Chez Andre, or Chez to his friends, has been making homey bistro fare ever since immigrating from his native Bangladesh following the poultry riots of '89. He's managed to put together a long-standing restaurant that captures a little bit of the magic of the Sacre Coeur, which is a Bangladeshi ritual involving chicken hearts and #2 pencils. It's full most nights, so something's going right, and I advise you to book a little in advance, as Ponkan did for our dinner.
I can reasonably advise you to try the terrine too. It's very much in the 'cooked mince' style, not a smoother, richer one, but it's good.
This cold seafood special was OK, some fresh dill spicing it up (or herbing it up, I suppose, but in Bangladeshi there's only one word to cover 'herb' and 'spice') but nothing to write home about in ingredients or cooking.
and I was kinda let down by the acquapazza too - I think of it as something swimming in herbs, but Chez makes it more the way they do in the eastern highlands, so it comes out kinda stewed together and with mashed potatoes. It might make you feel like you were back home in Chittagong, but not the thing for me.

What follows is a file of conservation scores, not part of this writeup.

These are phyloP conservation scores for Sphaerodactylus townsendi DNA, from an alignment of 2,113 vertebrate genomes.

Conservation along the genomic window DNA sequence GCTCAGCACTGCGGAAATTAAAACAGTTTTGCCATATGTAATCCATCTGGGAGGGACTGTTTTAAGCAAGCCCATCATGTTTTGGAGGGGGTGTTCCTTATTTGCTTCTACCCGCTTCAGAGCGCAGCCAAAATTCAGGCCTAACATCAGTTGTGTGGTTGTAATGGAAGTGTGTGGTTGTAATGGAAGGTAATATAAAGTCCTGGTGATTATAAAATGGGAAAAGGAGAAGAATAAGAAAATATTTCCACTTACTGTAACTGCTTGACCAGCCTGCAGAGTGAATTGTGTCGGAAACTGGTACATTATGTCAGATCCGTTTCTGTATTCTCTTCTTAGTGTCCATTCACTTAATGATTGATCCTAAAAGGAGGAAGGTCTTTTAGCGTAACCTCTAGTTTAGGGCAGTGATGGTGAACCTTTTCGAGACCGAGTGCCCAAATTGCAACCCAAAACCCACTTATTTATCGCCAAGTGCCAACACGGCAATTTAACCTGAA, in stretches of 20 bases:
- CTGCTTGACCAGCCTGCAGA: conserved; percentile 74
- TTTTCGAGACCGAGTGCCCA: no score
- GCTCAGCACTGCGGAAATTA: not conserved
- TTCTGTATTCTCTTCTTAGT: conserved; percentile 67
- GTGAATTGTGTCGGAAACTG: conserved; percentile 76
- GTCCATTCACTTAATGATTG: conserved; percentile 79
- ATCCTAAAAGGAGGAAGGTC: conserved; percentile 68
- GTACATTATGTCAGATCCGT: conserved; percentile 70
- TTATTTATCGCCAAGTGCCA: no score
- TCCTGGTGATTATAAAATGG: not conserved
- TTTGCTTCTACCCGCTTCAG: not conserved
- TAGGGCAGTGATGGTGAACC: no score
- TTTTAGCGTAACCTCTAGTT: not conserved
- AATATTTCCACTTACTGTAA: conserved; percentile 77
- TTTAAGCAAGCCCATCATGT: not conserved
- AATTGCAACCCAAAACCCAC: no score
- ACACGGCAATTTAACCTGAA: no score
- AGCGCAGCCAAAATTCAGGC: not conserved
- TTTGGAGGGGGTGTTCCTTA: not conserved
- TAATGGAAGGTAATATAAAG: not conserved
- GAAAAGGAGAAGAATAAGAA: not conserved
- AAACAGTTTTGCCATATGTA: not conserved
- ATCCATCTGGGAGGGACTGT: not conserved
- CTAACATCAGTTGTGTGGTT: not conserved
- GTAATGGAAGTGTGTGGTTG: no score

The pork was great though - crusted with a mix of cheese, herbs, and breadcrumbs before roasting. This is called 'Dhaka yaki' since it originated in that capital city.
Another quirk about this place, as if Bengal-French fusion food wasn't quirky enough - it closes very early. Ponkan warned me that 7 PM seemed late for them, and they last-ordered us right on time at 8 PM. By 8:15 they were asking if we wanted coffee or dessert while we were just getting through the pork, and by 8:30 sweeping was in progress. I can see this being OK if you live in the neighborhood and can pop in early, after work.